Why Failing Is Good for You

Nobody likes to fail. But whether it’s falling out of a headstand in yoga class, or trying a new recipe that ends up in the garbage, failure is inevitable—and it’s how we learn. We may not always enjoy it, but failing on and off the mat teaches us how to navigate through life.

“Life doesn’t offer rubber gloves,” says career coach and Kripalu invited presenter Tama Kieves. In her new book, Inspired & Unstoppable: Wildly Succeeding in Your Life’s Work!, Tama urges readers to give themselves permission to fail, because she wants them to “dare to succeed”—even if that means being sloppy, taking risks, or slipping up. Tama says excellence comes from experience, and experience often comes from failure. It’s a lesson she’s learned personally.

“Recently, as I’m growing my ‘creative empire,’ I have made a bunch of mistakes with people I’ve hired,” Tama explains. “It’s been painful, mucky, [but] I don’t think I could have learned another way. You could have told me these things. But I wouldn’t have believed it until I walked into it with my own two feet.”

Failing at something—whether it’s a job, a marriage, or a close friendship—can be devastating. And the more attached we become to a particular outcome, the greater the disappointment when things fall apart. But if you stop trying new things, or only allow yourself to do what you’re good at, the life you lead may not look like the life you want.

Senior Kripalu Life Coach and Healthy Living faculty member Aruni Nan Futuronsky says that “living yoga invites us into the practice of passionate non-attachment” so that after we take action, we can let go. “In this paradigm, there is no failure,” Aruni says. “It becomes less important what happens and [more] important how we learn to mindfully respond to what we are given in life.”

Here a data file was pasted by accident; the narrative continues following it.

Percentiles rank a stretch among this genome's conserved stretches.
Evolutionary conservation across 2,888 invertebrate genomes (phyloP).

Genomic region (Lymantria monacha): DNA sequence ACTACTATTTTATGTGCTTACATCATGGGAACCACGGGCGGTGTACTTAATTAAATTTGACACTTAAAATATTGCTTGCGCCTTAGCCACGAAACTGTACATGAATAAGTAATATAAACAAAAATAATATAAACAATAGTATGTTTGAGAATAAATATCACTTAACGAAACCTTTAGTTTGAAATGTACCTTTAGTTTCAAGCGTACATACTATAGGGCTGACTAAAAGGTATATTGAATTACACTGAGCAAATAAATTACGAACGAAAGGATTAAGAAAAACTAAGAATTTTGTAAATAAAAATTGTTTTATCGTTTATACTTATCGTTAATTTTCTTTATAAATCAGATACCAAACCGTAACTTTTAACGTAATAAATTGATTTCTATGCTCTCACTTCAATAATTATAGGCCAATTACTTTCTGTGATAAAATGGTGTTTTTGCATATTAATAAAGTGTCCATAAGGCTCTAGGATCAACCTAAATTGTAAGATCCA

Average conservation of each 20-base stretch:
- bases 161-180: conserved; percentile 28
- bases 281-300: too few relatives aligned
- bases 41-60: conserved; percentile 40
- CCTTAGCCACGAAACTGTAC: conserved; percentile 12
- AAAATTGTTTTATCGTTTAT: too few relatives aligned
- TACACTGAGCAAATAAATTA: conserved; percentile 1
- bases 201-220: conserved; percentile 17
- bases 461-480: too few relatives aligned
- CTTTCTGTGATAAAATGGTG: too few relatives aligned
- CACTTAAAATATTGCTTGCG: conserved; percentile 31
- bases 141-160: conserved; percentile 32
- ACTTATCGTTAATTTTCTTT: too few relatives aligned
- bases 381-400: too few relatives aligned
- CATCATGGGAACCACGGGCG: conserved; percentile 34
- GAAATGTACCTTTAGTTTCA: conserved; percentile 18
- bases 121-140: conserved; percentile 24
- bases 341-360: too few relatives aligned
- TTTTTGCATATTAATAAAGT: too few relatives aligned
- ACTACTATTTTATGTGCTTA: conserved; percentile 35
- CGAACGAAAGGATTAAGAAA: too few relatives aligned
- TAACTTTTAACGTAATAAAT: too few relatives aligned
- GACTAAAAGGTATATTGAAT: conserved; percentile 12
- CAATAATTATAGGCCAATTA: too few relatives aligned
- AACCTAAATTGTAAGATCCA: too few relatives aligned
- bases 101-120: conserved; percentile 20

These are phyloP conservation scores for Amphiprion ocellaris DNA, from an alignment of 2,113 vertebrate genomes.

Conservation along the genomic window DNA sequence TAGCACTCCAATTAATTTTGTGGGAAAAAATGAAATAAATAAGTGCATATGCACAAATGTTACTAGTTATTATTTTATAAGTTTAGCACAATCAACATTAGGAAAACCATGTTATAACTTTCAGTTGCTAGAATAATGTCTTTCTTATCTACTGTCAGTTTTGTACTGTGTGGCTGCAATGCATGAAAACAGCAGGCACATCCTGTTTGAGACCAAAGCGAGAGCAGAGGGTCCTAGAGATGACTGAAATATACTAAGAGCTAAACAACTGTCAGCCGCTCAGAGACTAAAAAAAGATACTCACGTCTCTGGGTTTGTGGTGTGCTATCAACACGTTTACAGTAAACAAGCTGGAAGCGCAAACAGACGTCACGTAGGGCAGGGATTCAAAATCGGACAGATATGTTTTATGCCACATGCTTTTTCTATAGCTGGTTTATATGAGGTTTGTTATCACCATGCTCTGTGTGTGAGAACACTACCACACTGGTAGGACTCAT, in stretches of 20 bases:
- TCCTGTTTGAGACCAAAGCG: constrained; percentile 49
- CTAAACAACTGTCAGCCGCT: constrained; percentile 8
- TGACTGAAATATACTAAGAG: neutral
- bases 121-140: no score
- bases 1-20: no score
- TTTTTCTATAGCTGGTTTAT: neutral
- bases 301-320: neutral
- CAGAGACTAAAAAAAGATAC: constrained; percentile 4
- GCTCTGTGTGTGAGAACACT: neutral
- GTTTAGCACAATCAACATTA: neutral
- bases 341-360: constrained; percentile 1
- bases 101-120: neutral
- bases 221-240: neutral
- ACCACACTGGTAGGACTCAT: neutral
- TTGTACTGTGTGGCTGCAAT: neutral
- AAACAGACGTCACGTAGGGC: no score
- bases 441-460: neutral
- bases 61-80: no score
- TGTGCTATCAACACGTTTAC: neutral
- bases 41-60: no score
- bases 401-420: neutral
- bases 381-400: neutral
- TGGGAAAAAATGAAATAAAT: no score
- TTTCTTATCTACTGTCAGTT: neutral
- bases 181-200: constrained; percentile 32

It’s important to remember that failing at one thing, no matter how big, doesn’t make you a failure and that learning how to cope with smaller disappointments—doing poorly on a test, getting a bad work review, or having trouble meditating—can help us in truly difficult times. Failing can also encourage us to reflect on whether we’re on the right path regarding work, love, spirituality, and family. It can be a time to sort out what’s working and what isn’t.

Aruni says she struggled for a year after losing a job she was deeply identified with was changed—her salary was reduced and her role minimized—and with that came shame and guilt. “But I held the posture. I continued to breathe. I did not leave or run, as much as I wanted to,” she says. “As time passed, I recognized that the new job was actually quite good, and [it] became the doorway through which I walked into a deeper knowing of myself.”